By Jeremy Bostwick – Senior Numismatist & Cataloger, Stack’s Bowers ……
Much like the American pastime poker often involving some friendly monetary wagering, so too it is for Mahjong in a large portion of the Far East.
Though playing cards have been around for over a millennium, likely being introduced in the 9th century CE (coincidentally enough during China’s Tang dynasty), the game of Mahjong likely had its debut during China’s final imperial family, the Qing dynasty in the mid-18th century. Involving 144 tiles with various symbols and Chinese characters, it is generally played with four players employing a turn-based strategy and may have derived from an earlier game known as Mah-tiae (“hanging horse”). Numerous variants to general gameplay and house rules exist, though the overall look to the design on the tiles tends to remain fairly consistent, with bamboo and flowers, for example, playing a large role.
Given the scoring system involved, the use of gaming counters or tokens is a necessity, with many tile sets often including them as well. Any type of counter, however, can obviously fill this ‘token’ role, allowing for a player to personalize their set and, in turn, the gaming experience.
In our upcoming October 2020 Hong Kong auction—our largest such auction to date—a vast array of rather unusual gaming tokens will be offered. These interesting pieces of exonumia are not widely understood, though they have been attributed to the province of Szechuan and dated to the second decade of the 20th century. Most employ the image of a horse in a variety of poses. The reverses offer a bit more variance, as they generally feature reeds and flowers very similar to those found on some of the Mahjong gaming tiles.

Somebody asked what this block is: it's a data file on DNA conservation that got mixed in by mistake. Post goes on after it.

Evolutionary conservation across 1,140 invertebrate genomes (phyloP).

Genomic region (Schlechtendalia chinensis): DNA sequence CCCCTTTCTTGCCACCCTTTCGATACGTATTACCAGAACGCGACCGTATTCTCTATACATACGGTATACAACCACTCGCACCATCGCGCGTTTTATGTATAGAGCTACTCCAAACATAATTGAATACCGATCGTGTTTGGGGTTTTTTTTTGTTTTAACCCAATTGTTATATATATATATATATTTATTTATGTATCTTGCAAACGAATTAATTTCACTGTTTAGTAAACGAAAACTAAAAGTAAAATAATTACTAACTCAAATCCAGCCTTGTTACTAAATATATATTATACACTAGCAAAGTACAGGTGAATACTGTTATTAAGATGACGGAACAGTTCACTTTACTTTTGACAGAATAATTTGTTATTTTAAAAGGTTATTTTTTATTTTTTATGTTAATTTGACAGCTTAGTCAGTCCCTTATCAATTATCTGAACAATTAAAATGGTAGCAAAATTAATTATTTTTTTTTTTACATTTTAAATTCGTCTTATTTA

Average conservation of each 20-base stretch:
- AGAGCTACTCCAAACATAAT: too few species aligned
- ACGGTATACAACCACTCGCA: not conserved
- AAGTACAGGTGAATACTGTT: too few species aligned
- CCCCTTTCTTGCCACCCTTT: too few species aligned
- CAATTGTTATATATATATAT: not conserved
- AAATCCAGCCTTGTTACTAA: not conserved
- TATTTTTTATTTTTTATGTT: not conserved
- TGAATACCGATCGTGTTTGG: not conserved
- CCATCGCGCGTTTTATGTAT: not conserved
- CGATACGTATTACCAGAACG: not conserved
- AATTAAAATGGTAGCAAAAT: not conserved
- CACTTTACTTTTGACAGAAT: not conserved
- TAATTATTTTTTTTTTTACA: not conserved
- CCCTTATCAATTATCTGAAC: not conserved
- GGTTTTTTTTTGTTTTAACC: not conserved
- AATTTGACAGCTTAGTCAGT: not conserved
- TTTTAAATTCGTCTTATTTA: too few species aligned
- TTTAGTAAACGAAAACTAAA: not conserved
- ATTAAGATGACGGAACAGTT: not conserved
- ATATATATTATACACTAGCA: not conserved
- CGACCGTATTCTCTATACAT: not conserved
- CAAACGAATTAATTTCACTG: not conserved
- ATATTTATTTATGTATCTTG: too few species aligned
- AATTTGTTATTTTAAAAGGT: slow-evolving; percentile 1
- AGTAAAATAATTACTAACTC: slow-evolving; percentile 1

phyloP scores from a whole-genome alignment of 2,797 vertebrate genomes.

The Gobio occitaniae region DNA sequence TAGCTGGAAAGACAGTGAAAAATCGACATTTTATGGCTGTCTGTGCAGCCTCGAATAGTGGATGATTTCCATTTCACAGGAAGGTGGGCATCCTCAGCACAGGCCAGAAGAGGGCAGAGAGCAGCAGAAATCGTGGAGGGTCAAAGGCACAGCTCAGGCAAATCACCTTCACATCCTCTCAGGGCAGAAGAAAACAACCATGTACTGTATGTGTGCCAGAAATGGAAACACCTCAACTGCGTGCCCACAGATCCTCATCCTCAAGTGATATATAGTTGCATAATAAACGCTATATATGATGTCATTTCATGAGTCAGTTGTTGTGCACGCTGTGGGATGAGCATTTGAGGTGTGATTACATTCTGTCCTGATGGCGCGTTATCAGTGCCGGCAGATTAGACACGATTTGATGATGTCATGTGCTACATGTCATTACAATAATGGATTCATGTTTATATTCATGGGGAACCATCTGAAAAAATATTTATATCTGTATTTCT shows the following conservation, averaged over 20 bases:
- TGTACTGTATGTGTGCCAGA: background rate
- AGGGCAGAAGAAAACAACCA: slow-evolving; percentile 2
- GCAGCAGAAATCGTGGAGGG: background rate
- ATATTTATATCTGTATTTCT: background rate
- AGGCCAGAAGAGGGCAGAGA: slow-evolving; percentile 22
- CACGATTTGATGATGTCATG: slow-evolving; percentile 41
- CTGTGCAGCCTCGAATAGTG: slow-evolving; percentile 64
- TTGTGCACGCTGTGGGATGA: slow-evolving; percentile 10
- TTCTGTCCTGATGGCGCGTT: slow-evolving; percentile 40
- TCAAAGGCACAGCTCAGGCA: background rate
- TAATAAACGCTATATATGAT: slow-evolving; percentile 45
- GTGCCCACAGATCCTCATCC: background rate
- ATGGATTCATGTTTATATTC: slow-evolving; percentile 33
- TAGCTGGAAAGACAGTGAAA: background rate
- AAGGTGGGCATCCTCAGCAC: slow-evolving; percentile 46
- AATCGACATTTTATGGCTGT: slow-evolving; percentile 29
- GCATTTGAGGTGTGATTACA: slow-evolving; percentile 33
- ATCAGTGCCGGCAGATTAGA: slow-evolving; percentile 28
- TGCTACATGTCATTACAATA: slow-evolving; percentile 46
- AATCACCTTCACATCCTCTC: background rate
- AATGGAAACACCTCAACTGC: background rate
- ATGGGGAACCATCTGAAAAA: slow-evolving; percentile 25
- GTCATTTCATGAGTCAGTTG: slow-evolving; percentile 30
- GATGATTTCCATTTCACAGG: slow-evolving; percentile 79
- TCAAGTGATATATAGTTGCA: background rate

In addition to the variety of horse poses and reverse iconography, metallic content and modules can vary, allowing for the collector to pursue any number of collecting avenues. It remains uncertain what their intended role was, but the ubiquitous nature of Mahjong as well as the need for reckoning its scoring make these “horse gaming tokens” a likely candidate in the early years of the Chinese Republic. Whether one is an advanced collector in search of a highly specific variety or a beginner simply looking to add something from the peripheries of numismatics, this incredible group—likely the largest and most diverse offered—will satisfy all who are able to score a token or three.
To view our upcoming auction schedule and future offerings, please visit StacksBowers.com where you may register and participate in this and other forthcoming sales.
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We are always seeking coins, medals, and paper money for our future auctions, and are currently accepting submissions for our 2021 NYINC auction in January as well as our next CCO (Collectors Choice Online) auction in February. If you would like to learn more about consigning, whether a singular item or an entire collection, please contact one of our consignment directors today and we will assist you in achieving the best possible return on your material.